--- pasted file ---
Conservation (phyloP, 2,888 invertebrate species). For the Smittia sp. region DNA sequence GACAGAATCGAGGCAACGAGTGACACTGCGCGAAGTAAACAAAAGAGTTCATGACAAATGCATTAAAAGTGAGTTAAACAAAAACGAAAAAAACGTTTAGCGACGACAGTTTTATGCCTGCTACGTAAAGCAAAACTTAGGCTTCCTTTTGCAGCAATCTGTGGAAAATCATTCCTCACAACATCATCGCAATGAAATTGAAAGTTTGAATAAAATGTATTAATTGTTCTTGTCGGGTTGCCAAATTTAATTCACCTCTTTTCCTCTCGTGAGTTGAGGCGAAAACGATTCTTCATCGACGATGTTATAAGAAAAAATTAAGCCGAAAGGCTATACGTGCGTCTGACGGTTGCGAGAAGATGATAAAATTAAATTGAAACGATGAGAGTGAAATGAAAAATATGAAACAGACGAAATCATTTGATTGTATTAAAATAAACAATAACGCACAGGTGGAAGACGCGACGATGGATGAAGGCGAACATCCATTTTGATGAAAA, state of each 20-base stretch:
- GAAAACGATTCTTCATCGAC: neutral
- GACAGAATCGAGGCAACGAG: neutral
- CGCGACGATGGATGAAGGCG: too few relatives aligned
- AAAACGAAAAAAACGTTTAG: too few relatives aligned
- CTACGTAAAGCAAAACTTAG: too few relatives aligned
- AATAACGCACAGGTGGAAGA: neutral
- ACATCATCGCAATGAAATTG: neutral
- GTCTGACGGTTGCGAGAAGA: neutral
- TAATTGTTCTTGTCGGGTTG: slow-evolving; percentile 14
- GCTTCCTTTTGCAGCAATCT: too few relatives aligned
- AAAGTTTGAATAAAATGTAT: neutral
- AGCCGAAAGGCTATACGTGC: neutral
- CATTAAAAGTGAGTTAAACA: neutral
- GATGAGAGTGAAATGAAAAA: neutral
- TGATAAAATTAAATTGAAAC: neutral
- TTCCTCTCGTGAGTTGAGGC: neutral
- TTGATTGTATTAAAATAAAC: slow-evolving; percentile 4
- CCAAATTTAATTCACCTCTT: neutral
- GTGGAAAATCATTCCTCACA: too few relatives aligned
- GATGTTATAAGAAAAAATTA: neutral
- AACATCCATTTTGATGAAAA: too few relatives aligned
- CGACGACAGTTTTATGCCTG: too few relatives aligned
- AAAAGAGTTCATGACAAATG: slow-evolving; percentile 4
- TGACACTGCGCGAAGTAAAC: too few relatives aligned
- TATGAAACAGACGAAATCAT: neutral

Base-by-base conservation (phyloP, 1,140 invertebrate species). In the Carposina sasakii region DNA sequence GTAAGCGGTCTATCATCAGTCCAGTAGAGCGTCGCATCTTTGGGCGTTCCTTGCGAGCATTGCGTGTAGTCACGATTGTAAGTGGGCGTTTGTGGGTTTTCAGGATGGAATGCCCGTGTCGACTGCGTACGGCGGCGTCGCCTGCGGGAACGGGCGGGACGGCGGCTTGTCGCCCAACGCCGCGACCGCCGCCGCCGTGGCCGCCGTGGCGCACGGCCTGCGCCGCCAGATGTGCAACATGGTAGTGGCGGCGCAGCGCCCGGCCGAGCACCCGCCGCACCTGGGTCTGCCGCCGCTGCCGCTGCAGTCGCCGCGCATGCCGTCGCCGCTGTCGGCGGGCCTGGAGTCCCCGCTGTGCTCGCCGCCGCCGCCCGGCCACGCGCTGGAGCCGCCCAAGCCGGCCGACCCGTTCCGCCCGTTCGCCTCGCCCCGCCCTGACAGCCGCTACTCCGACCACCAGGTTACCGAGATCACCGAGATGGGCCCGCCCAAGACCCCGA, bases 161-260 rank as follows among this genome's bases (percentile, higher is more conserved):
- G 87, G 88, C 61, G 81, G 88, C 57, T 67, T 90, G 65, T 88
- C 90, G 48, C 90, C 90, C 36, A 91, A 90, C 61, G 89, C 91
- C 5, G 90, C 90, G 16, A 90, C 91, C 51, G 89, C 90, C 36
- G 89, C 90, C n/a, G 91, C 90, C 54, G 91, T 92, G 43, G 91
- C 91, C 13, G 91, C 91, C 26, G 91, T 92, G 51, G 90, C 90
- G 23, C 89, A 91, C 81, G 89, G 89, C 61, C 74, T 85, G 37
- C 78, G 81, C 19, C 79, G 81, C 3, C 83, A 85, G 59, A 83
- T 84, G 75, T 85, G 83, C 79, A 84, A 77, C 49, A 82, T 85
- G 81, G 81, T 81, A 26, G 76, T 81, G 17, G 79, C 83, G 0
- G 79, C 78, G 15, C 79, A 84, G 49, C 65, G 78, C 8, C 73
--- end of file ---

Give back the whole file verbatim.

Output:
Conservation (phyloP, 2,888 invertebrate species). For the Smittia sp. region DNA sequence GACAGAATCGAGGCAACGAGTGACACTGCGCGAAGTAAACAAAAGAGTTCATGACAAATGCATTAAAAGTGAGTTAAACAAAAACGAAAAAAACGTTTAGCGACGACAGTTTTATGCCTGCTACGTAAAGCAAAACTTAGGCTTCCTTTTGCAGCAATCTGTGGAAAATCATTCCTCACAACATCATCGCAATGAAATTGAAAGTTTGAATAAAATGTATTAATTGTTCTTGTCGGGTTGCCAAATTTAATTCACCTCTTTTCCTCTCGTGAGTTGAGGCGAAAACGATTCTTCATCGACGATGTTATAAGAAAAAATTAAGCCGAAAGGCTATACGTGCGTCTGACGGTTGCGAGAAGATGATAAAATTAAATTGAAACGATGAGAGTGAAATGAAAAATATGAAACAGACGAAATCATTTGATTGTATTAAAATAAACAATAACGCACAGGTGGAAGACGCGACGATGGATGAAGGCGAACATCCATTTTGATGAAAA, state of each 20-base stretch:
- GAAAACGATTCTTCATCGAC: neutral
- GACAGAATCGAGGCAACGAG: neutral
- CGCGACGATGGATGAAGGCG: too few relatives aligned
- AAAACGAAAAAAACGTTTAG: too few relatives aligned
- CTACGTAAAGCAAAACTTAG: too few relatives aligned
- AATAACGCACAGGTGGAAGA: neutral
- ACATCATCGCAATGAAATTG: neutral
- GTCTGACGGTTGCGAGAAGA: neutral
- TAATTGTTCTTGTCGGGTTG: slow-evolving; percentile 14
- GCTTCCTTTTGCAGCAATCT: too few relatives aligned
- AAAGTTTGAATAAAATGTAT: neutral
- AGCCGAAAGGCTATACGTGC: neutral
- CATTAAAAGTGAGTTAAACA: neutral
- GATGAGAGTGAAATGAAAAA: neutral
- TGATAAAATTAAATTGAAAC: neutral
- TTCCTCTCGTGAGTTGAGGC: neutral
- TTGATTGTATTAAAATAAAC: slow-evolving; percentile 4
- CCAAATTTAATTCACCTCTT: neutral
- GTGGAAAATCATTCCTCACA: too few relatives aligned
- GATGTTATAAGAAAAAATTA: neutral
- AACATCCATTTTGATGAAAA: too few relatives aligned
- CGACGACAGTTTTATGCCTG: too few relatives aligned
- AAAAGAGTTCATGACAAATG: slow-evolving; percentile 4
- TGACACTGCGCGAAGTAAAC: too few relatives aligned
- TATGAAACAGACGAAATCAT: neutral

Base-by-base conservation (phyloP, 1,140 invertebrate species). In the Carposina sasakii region DNA sequence GTAAGCGGTCTATCATCAGTCCAGTAGAGCGTCGCATCTTTGGGCGTTCCTTGCGAGCATTGCGTGTAGTCACGATTGTAAGTGGGCGTTTGTGGGTTTTCAGGATGGAATGCCCGTGTCGACTGCGTACGGCGGCGTCGCCTGCGGGAACGGGCGGGACGGCGGCTTGTCGCCCAACGCCGCGACCGCCGCCGCCGTGGCCGCCGTGGCGCACGGCCTGCGCCGCCAGATGTGCAACATGGTAGTGGCGGCGCAGCGCCCGGCCGAGCACCCGCCGCACCTGGGTCTGCCGCCGCTGCCGCTGCAGTCGCCGCGCATGCCGTCGCCGCTGTCGGCGGGCCTGGAGTCCCCGCTGTGCTCGCCGCCGCCGCCCGGCCACGCGCTGGAGCCGCCCAAGCCGGCCGACCCGTTCCGCCCGTTCGCCTCGCCCCGCCCTGACAGCCGCTACTCCGACCACCAGGTTACCGAGATCACCGAGATGGGCCCGCCCAAGACCCCGA, bases 161-260 rank as follows among this genome's bases (percentile, higher is more conserved):
- G 87, G 88, C 61, G 81, G 88, C 57, T 67, T 90, G 65, T 88
- C 90, G 48, C 90, C 90, C 36, A 91, A 90, C 61, G 89, C 91
- C 5, G 90, C 90, G 16, A 90, C 91, C 51, G 89, C 90, C 36
- G 89, C 90, C n/a, G 91, C 90, C 54, G 91, T 92, G 43, G 91
- C 91, C 13, G 91, C 91, C 26, G 91, T 92, G 51, G 90, C 90
- G 23, C 89, A 91, C 81, G 89, G 89, C 61, C 74, T 85, G 37
- C 78, G 81, C 19, C 79, G 81, C 3, C 83, A 85, G 59, A 83
- T 84, G 75, T 85, G 83, C 79, A 84, A 77, C 49, A 82, T 85
- G 81, G 81, T 81, A 26, G 76, T 81, G 17, G 79, C 83, G 0
- G 79, C 78, G 15, C 79, A 84, G 49, C 65, G 78, C 8, C 73